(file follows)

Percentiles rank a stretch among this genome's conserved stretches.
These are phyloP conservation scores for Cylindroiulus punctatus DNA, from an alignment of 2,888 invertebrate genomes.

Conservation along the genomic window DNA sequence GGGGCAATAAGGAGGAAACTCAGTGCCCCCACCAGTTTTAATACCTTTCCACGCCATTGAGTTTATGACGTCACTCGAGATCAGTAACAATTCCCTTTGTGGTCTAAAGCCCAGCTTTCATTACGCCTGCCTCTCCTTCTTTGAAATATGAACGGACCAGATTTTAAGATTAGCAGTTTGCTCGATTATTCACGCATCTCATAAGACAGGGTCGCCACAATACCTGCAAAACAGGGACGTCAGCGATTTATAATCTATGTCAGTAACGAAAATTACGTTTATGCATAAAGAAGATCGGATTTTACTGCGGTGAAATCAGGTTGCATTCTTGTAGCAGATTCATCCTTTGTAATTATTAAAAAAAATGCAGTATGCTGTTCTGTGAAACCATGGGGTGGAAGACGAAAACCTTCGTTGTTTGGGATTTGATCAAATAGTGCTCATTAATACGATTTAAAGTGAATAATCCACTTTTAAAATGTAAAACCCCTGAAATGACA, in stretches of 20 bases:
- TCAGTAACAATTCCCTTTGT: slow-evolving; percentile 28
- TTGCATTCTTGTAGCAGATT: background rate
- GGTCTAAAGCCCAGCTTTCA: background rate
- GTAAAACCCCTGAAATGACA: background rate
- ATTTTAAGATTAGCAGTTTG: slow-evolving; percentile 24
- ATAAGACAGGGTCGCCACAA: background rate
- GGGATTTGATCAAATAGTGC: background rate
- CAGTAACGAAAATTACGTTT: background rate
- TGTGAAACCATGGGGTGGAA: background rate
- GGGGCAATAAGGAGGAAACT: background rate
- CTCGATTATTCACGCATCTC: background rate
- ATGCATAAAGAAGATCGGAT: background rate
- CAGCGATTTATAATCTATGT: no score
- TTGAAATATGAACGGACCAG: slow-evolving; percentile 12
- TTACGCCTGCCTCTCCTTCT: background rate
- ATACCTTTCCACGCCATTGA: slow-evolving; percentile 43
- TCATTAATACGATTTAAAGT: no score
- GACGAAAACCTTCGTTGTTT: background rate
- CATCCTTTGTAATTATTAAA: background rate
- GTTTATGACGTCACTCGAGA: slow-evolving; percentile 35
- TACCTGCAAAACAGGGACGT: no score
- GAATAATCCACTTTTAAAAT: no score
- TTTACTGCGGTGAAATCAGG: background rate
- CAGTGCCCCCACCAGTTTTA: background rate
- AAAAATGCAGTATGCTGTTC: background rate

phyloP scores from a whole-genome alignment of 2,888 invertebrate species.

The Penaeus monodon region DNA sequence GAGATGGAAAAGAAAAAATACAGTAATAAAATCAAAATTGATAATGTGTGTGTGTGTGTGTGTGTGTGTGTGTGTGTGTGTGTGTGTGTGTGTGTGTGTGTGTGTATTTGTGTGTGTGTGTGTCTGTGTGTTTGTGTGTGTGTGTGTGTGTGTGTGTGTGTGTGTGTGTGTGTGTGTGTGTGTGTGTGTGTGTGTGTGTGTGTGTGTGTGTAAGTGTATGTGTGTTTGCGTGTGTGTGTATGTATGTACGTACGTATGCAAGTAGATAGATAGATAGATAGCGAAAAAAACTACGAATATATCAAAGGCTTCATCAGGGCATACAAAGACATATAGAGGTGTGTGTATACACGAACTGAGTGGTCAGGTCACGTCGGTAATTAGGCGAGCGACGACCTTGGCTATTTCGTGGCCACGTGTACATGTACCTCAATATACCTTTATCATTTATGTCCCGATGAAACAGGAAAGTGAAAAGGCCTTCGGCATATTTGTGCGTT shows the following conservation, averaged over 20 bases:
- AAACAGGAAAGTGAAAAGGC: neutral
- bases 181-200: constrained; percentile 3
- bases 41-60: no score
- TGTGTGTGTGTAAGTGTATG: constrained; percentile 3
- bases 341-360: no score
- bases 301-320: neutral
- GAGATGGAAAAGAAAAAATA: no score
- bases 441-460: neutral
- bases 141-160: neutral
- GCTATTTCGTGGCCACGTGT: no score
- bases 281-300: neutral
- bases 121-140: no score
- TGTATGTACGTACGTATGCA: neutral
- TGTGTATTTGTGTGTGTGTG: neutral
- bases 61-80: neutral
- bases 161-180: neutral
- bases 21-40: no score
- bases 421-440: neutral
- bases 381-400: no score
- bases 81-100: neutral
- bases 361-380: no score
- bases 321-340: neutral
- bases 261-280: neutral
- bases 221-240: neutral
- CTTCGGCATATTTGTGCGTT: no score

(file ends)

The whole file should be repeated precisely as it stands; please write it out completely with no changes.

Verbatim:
Percentiles rank a stretch among this genome's conserved stretches.
These are phyloP conservation scores for Cylindroiulus punctatus DNA, from an alignment of 2,888 invertebrate genomes.

Conservation along the genomic window DNA sequence GGGGCAATAAGGAGGAAACTCAGTGCCCCCACCAGTTTTAATACCTTTCCACGCCATTGAGTTTATGACGTCACTCGAGATCAGTAACAATTCCCTTTGTGGTCTAAAGCCCAGCTTTCATTACGCCTGCCTCTCCTTCTTTGAAATATGAACGGACCAGATTTTAAGATTAGCAGTTTGCTCGATTATTCACGCATCTCATAAGACAGGGTCGCCACAATACCTGCAAAACAGGGACGTCAGCGATTTATAATCTATGTCAGTAACGAAAATTACGTTTATGCATAAAGAAGATCGGATTTTACTGCGGTGAAATCAGGTTGCATTCTTGTAGCAGATTCATCCTTTGTAATTATTAAAAAAAATGCAGTATGCTGTTCTGTGAAACCATGGGGTGGAAGACGAAAACCTTCGTTGTTTGGGATTTGATCAAATAGTGCTCATTAATACGATTTAAAGTGAATAATCCACTTTTAAAATGTAAAACCCCTGAAATGACA, in stretches of 20 bases:
- TCAGTAACAATTCCCTTTGT: slow-evolving; percentile 28
- TTGCATTCTTGTAGCAGATT: background rate
- GGTCTAAAGCCCAGCTTTCA: background rate
- GTAAAACCCCTGAAATGACA: background rate
- ATTTTAAGATTAGCAGTTTG: slow-evolving; percentile 24
- ATAAGACAGGGTCGCCACAA: background rate
- GGGATTTGATCAAATAGTGC: background rate
- CAGTAACGAAAATTACGTTT: background rate
- TGTGAAACCATGGGGTGGAA: background rate
- GGGGCAATAAGGAGGAAACT: background rate
- CTCGATTATTCACGCATCTC: background rate
- ATGCATAAAGAAGATCGGAT: background rate
- CAGCGATTTATAATCTATGT: no score
- TTGAAATATGAACGGACCAG: slow-evolving; percentile 12
- TTACGCCTGCCTCTCCTTCT: background rate
- ATACCTTTCCACGCCATTGA: slow-evolving; percentile 43
- TCATTAATACGATTTAAAGT: no score
- GACGAAAACCTTCGTTGTTT: background rate
- CATCCTTTGTAATTATTAAA: background rate
- GTTTATGACGTCACTCGAGA: slow-evolving; percentile 35
- TACCTGCAAAACAGGGACGT: no score
- GAATAATCCACTTTTAAAAT: no score
- TTTACTGCGGTGAAATCAGG: background rate
- CAGTGCCCCCACCAGTTTTA: background rate
- AAAAATGCAGTATGCTGTTC: background rate

phyloP scores from a whole-genome alignment of 2,888 invertebrate species.

The Penaeus monodon region DNA sequence GAGATGGAAAAGAAAAAATACAGTAATAAAATCAAAATTGATAATGTGTGTGTGTGTGTGTGTGTGTGTGTGTGTGTGTGTGTGTGTGTGTGTGTGTGTGTGTGTATTTGTGTGTGTGTGTGTCTGTGTGTTTGTGTGTGTGTGTGTGTGTGTGTGTGTGTGTGTGTGTGTGTGTGTGTGTGTGTGTGTGTGTGTGTGTGTGTGTGTGTGTAAGTGTATGTGTGTTTGCGTGTGTGTGTATGTATGTACGTACGTATGCAAGTAGATAGATAGATAGATAGCGAAAAAAACTACGAATATATCAAAGGCTTCATCAGGGCATACAAAGACATATAGAGGTGTGTGTATACACGAACTGAGTGGTCAGGTCACGTCGGTAATTAGGCGAGCGACGACCTTGGCTATTTCGTGGCCACGTGTACATGTACCTCAATATACCTTTATCATTTATGTCCCGATGAAACAGGAAAGTGAAAAGGCCTTCGGCATATTTGTGCGTT shows the following conservation, averaged over 20 bases:
- AAACAGGAAAGTGAAAAGGC: neutral
- bases 181-200: constrained; percentile 3
- bases 41-60: no score
- TGTGTGTGTGTAAGTGTATG: constrained; percentile 3
- bases 341-360: no score
- bases 301-320: neutral
- GAGATGGAAAAGAAAAAATA: no score
- bases 441-460: neutral
- bases 141-160: neutral
- GCTATTTCGTGGCCACGTGT: no score
- bases 281-300: neutral
- bases 121-140: no score
- TGTATGTACGTACGTATGCA: neutral
- TGTGTATTTGTGTGTGTGTG: neutral
- bases 61-80: neutral
- bases 161-180: neutral
- bases 21-40: no score
- bases 421-440: neutral
- bases 381-400: no score
- bases 81-100: neutral
- bases 361-380: no score
- bases 321-340: neutral
- bases 261-280: neutral
- bases 221-240: neutral
- CTTCGGCATATTTGTGCGTT: no score